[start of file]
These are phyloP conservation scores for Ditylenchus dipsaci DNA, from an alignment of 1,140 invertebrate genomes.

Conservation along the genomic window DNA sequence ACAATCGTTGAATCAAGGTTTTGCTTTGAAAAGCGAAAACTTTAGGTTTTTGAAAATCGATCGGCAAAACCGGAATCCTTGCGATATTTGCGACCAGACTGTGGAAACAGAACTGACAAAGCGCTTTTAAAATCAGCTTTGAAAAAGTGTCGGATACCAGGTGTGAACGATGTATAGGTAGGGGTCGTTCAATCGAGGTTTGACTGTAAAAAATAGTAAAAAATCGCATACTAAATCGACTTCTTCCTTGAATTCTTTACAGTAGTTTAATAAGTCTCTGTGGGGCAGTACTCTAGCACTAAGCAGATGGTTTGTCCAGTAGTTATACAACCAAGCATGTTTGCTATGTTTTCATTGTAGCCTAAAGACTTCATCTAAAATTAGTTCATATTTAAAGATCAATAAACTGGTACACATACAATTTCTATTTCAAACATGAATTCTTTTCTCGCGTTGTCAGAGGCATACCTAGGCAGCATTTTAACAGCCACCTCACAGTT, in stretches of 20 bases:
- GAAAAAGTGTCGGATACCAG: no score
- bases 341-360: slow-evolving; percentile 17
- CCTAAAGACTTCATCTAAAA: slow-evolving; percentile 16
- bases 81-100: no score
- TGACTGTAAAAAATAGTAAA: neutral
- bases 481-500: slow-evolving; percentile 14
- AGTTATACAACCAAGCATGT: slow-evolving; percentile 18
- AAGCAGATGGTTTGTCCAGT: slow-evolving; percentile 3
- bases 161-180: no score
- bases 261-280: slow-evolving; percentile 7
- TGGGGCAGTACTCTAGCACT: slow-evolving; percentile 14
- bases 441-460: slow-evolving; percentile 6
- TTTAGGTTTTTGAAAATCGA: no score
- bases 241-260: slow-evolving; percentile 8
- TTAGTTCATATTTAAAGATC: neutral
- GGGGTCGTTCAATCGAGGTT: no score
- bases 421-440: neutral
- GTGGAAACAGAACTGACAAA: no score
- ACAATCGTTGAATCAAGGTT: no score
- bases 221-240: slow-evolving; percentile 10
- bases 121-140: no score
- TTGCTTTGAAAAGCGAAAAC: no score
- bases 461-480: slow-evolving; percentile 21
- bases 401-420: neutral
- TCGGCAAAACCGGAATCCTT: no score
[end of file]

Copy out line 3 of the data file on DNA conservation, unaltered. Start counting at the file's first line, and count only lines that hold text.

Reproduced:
- GAAAAAGTGTCGGATACCAG: no score